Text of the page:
With waving hands—oh, rarely in a row—
and flowering faces. And brambles, that we can no longer allow. [Read more →]
Jon and I are sprinting towards an early August wedding– for lots of reasons a long engagement just isn’t for us. When I realized that we’d be doing a courthouse wedding (weirdly, long before he even popped the question) I felt this great sense of relief. When Jon said he agreed and thought it was obvious we’d do that, I thought, “this is why I love with this man.” It isn’t that I dont want to shout from the rooftops how in love with him I am, it’s just that I’m much more interested in being in a marriage than in a wedding. So, the DC central courthouse it is! YAY!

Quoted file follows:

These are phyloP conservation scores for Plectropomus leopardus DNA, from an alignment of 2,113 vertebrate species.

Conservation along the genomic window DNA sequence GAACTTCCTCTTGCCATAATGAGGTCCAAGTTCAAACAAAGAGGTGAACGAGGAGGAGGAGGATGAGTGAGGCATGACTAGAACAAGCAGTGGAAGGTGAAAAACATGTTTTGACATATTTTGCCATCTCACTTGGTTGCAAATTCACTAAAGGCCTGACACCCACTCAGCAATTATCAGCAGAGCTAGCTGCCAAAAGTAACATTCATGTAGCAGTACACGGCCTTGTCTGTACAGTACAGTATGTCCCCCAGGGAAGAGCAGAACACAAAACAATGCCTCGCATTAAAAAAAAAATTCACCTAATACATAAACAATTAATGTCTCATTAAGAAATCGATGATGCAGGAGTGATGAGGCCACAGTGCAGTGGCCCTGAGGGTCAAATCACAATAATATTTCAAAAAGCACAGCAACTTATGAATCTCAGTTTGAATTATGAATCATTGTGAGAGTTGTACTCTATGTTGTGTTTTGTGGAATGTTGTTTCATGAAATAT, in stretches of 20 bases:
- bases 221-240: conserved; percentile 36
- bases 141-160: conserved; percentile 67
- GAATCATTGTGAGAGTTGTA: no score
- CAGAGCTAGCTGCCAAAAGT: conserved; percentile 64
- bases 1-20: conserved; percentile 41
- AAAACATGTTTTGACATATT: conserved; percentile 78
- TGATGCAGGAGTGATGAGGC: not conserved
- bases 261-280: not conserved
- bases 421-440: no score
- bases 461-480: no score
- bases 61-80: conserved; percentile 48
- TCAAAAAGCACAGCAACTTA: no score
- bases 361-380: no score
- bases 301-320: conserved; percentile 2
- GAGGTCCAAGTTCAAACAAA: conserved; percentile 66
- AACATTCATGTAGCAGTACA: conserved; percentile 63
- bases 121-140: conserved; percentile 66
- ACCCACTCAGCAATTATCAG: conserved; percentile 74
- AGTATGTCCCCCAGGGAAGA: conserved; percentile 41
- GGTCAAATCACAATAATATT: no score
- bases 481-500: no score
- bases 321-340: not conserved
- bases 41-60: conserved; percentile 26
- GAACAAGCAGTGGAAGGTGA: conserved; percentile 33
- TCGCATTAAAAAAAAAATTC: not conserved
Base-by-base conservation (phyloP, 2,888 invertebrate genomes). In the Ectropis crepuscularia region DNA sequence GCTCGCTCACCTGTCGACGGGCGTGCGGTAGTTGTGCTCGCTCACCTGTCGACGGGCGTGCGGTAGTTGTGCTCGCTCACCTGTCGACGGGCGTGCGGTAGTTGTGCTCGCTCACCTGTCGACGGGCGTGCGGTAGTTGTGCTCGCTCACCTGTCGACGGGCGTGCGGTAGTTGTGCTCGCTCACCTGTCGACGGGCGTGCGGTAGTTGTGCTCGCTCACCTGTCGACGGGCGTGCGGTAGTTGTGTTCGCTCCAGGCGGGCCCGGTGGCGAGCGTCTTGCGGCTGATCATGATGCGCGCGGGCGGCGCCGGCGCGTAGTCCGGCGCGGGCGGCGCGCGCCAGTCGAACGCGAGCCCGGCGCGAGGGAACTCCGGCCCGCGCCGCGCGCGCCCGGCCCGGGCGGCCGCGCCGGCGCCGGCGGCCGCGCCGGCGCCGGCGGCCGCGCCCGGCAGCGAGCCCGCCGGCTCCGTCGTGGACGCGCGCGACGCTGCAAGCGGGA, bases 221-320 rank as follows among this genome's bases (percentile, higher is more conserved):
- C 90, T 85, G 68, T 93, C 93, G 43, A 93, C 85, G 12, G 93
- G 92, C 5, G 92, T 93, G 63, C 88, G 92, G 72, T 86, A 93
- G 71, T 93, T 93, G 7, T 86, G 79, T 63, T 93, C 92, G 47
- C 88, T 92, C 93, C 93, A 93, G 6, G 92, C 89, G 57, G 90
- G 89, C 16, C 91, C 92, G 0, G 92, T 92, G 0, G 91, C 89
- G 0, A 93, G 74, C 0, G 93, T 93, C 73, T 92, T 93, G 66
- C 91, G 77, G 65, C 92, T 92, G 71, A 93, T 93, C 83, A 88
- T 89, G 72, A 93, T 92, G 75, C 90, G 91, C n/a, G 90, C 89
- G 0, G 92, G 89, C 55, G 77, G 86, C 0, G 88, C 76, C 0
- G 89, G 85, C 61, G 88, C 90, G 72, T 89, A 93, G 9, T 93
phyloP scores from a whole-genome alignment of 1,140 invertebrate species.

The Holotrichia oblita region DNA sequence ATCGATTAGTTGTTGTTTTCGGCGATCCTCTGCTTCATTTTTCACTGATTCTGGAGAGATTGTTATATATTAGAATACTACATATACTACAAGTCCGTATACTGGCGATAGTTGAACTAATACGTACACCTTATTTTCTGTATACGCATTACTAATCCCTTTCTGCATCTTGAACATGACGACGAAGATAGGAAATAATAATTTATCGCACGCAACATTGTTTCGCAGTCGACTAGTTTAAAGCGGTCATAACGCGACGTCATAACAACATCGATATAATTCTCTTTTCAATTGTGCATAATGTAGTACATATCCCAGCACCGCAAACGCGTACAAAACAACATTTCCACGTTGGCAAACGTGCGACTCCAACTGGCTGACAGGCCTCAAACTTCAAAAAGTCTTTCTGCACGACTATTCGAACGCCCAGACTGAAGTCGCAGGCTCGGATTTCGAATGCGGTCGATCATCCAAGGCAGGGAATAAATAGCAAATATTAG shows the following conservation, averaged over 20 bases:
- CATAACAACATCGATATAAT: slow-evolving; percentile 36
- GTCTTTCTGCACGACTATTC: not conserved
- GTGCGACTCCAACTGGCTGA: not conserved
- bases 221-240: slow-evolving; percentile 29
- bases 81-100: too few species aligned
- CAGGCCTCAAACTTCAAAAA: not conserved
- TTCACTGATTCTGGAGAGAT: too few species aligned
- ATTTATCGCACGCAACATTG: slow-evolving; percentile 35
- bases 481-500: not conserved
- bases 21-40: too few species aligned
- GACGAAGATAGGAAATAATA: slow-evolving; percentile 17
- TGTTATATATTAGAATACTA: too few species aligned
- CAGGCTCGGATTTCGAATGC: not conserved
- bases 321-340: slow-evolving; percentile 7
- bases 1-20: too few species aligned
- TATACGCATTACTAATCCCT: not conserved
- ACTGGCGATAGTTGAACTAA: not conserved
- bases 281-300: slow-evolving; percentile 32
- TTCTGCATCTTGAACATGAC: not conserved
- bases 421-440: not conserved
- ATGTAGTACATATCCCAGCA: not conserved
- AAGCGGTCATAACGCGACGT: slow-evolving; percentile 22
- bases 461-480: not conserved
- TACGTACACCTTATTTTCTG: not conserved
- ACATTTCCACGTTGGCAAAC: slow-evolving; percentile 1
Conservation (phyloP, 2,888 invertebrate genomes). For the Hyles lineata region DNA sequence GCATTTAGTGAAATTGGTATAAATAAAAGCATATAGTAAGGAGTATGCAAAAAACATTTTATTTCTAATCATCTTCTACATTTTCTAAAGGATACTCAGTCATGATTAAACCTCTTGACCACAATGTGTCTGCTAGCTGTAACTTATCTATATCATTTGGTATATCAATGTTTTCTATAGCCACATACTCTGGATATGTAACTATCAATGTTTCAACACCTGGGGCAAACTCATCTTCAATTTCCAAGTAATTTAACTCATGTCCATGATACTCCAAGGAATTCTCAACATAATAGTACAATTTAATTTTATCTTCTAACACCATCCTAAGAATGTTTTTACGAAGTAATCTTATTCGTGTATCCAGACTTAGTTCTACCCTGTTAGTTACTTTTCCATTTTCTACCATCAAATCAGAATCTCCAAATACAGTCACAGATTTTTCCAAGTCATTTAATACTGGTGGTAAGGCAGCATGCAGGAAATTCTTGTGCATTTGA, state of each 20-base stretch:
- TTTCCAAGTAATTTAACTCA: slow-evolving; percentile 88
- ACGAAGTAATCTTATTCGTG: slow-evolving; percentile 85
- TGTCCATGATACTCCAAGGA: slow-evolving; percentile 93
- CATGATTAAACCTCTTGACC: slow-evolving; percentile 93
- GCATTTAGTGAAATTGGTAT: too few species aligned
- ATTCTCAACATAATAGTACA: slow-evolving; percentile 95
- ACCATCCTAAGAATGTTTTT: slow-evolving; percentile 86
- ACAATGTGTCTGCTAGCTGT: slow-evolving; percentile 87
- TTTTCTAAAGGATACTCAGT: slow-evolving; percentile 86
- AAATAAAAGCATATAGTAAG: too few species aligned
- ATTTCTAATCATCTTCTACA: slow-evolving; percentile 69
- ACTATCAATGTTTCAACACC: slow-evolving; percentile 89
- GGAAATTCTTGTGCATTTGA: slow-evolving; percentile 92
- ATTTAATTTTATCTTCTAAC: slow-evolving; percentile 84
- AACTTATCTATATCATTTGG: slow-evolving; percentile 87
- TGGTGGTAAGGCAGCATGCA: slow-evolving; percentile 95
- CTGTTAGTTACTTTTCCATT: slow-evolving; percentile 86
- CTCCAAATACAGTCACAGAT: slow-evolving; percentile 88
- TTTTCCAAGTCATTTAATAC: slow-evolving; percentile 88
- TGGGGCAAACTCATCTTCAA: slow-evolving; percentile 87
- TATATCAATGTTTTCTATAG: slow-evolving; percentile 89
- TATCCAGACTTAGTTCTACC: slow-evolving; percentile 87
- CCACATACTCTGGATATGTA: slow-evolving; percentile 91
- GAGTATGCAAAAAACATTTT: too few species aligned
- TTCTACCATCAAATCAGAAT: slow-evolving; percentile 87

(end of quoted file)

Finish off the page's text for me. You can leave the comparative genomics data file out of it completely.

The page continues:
Oh, right, even if you plan to elope there is still all this stuff you have to think about. Some of it emotional, some of it logistical, and some of it fun (announcements! dresses! photographs!). I’ve been so happy to find the blog A Practical Wedding– it’s such a fantastic website and I can’t sum it up better than their own “about” page:
It’s about balancing feminism with weddings and married life; about wrestling with the cultural dialogue surrounding weddings and marriages; and about figuring out how to be a bride and a wife on your own terms.
Plus, their whole section on “reclaiming wife” is the kind of thing that makes me wish the Internet had a “yes” button. Something I could just push to say, “this– all this” for pretty much every damn post. So instead of me just re-posting and linking to all the awesome, thought-provoking stuff over there, just stop by and read for yourself. Okay?